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Sewickley garden council to mark 50th anniversary at May Mart

The Garden Club of Allegheny County is one of the five clubs that make up the Sewickley Civic Garden Council , which is celebrating its 50th anniversary this year at Sewickley May Mart May 11. Pictured at a previous May Mart are: (from left, back row) Francye Kinney, Paula Sculley, Kathy Bantleon, Mary Barbour, Carol Weir, Margot Curran, Mary Anne Paul and Shelley Clement. Andrew Curran, son of Margot, is pictured in front. Submitted

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What: May Mart

When: 9 a.m. to 1 p.m. Saturday; pre-sales will be offered by Little Garden Club from 10 a.m. to 2 p.m. Friday at 1107 Beaver Road, Glen Osborne, and Trowel & Error from 9 a.m. to 4 p.m. Friday at 601 Academy Ave., Sewickley.

Where: Broad Street between Beaver and Thorn streets, Sewickley

Cost: Free

Information: or

By Joanne Barron
Wednesday, May 8, 2013, 12:01 a.m.

As Sewickley Civic Garden Council celebrates its 50th anniversary this year, its May Mart is not far behind.

The annual event, which will be held Saturday on Broad Street between Beaver and Thorn streets, began in 1965.

It was one of the first events held after the council was established in 1963 by local women concerned about the deterioration of Sewickley's business district.

Each year, the council's garden club members sell plants and gardening accessories. Other vendors offer garden-related items, food and information on their services.

Funds from the first May Mart led to the redesign and replanting of Wolcott Park at Beaver and Broad Streets. In 1973, SCGC and the Memorial Tree fund developed the one-acre park on Route 65 at Broad Street.

In recent years, profits from May Mart have paid for hanging flower baskets on light posts each year on Beaver and Broad streets.

Susan Craig, SCGC president, said in past years, garden club members watered and maintained the baskets, but it got too difficult to do by hand.

Now, SCGC contracts with a local nursery to plant, hang and maintain 28 baskets with colorful flowers. Sewickley Borough provides plants for another 12 baskets, which SCGC also pays to maintain. The cost each year is about $3,000.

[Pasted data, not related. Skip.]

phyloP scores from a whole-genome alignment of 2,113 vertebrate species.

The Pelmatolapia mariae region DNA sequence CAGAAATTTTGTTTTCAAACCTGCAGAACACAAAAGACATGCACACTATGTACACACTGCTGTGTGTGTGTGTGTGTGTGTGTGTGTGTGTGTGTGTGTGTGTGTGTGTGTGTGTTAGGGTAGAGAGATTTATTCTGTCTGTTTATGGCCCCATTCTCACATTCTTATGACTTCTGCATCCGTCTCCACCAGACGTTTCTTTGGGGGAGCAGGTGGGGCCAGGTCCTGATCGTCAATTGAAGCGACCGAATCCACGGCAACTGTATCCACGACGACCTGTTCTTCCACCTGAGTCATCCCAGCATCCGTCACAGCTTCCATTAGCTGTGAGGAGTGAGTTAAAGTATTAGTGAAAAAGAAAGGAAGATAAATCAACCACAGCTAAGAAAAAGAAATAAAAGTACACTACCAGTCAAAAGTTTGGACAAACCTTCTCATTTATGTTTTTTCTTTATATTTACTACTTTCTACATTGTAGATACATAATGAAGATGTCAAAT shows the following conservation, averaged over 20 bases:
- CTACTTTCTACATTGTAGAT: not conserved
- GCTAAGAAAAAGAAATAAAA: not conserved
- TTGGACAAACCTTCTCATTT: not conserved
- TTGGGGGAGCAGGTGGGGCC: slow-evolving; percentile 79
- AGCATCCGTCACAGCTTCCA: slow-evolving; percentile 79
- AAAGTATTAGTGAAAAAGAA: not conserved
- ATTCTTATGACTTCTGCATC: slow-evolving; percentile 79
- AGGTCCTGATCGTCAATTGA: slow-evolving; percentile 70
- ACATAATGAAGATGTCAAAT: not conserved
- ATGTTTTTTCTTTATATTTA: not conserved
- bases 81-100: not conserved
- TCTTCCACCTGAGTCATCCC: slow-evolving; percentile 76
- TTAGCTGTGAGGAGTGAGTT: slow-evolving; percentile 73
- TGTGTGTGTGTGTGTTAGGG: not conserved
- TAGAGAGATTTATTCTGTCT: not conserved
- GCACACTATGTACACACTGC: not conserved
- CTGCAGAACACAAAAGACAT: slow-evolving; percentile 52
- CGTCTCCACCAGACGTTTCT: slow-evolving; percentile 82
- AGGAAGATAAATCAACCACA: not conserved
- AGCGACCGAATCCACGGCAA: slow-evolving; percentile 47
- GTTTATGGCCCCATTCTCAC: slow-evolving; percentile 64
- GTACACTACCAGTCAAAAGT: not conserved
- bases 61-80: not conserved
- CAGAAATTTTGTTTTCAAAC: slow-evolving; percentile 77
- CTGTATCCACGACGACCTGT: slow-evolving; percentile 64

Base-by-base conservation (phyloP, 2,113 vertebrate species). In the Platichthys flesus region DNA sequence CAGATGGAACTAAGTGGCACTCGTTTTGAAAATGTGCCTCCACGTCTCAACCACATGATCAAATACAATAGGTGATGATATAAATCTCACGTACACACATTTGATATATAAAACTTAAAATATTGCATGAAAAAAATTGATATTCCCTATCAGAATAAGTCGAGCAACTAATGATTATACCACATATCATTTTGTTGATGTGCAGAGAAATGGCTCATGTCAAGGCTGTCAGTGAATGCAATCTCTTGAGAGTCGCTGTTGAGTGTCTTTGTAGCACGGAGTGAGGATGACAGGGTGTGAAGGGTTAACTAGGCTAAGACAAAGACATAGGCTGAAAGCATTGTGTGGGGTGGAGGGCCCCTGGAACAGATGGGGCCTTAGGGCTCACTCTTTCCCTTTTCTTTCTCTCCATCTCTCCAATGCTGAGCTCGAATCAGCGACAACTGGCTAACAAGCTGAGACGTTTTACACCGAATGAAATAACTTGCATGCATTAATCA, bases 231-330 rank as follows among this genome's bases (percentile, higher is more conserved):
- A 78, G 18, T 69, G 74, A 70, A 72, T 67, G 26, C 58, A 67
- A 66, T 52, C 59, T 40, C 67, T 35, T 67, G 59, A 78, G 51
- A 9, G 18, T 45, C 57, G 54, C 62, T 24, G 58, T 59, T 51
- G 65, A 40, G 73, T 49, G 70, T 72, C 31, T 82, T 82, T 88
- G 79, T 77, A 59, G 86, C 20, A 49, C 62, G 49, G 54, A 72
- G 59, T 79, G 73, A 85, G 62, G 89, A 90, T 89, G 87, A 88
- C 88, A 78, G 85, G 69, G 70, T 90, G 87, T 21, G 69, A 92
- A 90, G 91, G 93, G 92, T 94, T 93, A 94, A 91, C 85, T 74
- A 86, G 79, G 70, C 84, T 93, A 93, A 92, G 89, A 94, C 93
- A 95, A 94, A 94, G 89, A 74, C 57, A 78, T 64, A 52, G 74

The five local garden clubs that are members of SCGC are given tables and booth space for free at May Mart each year. They share 30 percent of their sales with the council.

Working together, Craig said, the clubs have been able to provide May Mart and other activities they wouldn't be able to do alone. In the past, when there were as many as 10 member clubs, including a men's group, only those clubs were vendors at the event.

However, Craig said over the years, as the club numbers declined, outside vendors were accepted to sell at the May Mart for a fee as long as they had goods related to gardening or canning.

Featured at this year's May Mart will be: Garden Club of Allegheny County, zinnias, basil, green leaf lettuces and mesclun; Grapevine Garden Club, a variety of heirloom tomatoes; Little Garden Club, pre-designed, “no-brainer” container six packs for sun or shade, perennials from members' gardens, hydrangeas, orchids and garden gloves; Trowel and Error Garden Club, ageratums, begonias, impatiens and vinca; and Village Garden Club, a selection of herbs and exotic geraniums.

Booth space costs $50 for businesses and $25 for nonprofit groups. The vendor coordinator is Lynn Popovich.

In addition to May Mart, SCGC has completed many other projects over the years, changing its name from the original Council of Garden Clubs in the late 1990s to better reflect its influence in preserving Sewickley's green space.

Around the same time as the name change, new plantings were added to Park Place and Wolcott Park. In 1976, SCGC established and supported the Natural Trail Guides and Little Sewickley Creek Watershed Association and created the Memorial Tree Fund.

In 2000, SCGC became a partner with Sewickley Borough to develop Riverfront Park on railroad property on Chadwick Street.

Money raised from the first Sewickley Garden Tour in 2008 went toward the project.

SCGC then developed a process by which other organizations can apply for grants. Since then, the council has awarded more than $30,000 to other organizations and municipalities.

“Sewickley is unique in that the gardeners that were employed on the large Sewickley estates around 1900 were nearly all immigrants of Italian descent,” Craig said.

“So it would be natural with such an available corps of workers and workers' sons and grandsons that Sewickley would support so much gardening interest.”

Joanne Barron is a staff writer for Trib Total Media. She can be reached at 412-324-1406 or

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